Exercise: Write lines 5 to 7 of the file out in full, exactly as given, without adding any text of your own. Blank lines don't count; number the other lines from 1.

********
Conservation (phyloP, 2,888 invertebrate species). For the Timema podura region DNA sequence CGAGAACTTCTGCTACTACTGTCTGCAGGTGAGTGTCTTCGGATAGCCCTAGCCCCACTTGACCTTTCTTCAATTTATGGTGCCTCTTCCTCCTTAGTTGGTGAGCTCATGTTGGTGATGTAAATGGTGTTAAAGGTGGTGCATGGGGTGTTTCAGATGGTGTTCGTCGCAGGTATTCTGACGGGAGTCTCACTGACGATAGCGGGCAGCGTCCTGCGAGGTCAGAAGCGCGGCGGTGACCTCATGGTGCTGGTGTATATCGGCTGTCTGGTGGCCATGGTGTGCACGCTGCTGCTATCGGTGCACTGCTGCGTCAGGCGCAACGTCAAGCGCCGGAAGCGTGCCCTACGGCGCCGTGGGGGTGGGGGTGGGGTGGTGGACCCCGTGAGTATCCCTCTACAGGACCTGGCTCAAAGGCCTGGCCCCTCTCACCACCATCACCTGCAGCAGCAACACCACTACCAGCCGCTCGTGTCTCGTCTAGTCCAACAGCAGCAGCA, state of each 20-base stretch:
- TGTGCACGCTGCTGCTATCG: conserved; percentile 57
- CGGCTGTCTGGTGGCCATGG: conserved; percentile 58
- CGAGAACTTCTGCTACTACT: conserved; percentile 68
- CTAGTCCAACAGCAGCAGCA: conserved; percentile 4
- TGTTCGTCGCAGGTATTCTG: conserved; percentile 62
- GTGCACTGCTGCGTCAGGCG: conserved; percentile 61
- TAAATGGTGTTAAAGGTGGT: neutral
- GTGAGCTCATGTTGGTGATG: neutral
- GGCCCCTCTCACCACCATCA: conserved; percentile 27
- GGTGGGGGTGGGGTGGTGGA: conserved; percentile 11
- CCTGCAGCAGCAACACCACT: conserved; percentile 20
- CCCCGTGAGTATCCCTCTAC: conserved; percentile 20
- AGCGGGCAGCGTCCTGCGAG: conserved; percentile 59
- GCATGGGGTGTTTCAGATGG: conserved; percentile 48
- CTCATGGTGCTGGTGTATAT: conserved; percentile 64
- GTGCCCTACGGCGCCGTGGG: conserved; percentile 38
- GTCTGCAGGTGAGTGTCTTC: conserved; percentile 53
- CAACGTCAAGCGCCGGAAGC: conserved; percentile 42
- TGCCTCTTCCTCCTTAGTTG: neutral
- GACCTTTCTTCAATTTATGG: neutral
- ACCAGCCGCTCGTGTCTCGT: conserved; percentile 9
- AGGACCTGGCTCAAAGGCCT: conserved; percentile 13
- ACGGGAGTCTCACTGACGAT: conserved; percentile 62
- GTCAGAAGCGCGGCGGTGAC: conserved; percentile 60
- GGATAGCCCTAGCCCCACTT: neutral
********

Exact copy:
- CTAGTCCAACAGCAGCAGCA: conserved; percentile 4
- TGTTCGTCGCAGGTATTCTG: conserved; percentile 62
- GTGCACTGCTGCGTCAGGCG: conserved; percentile 61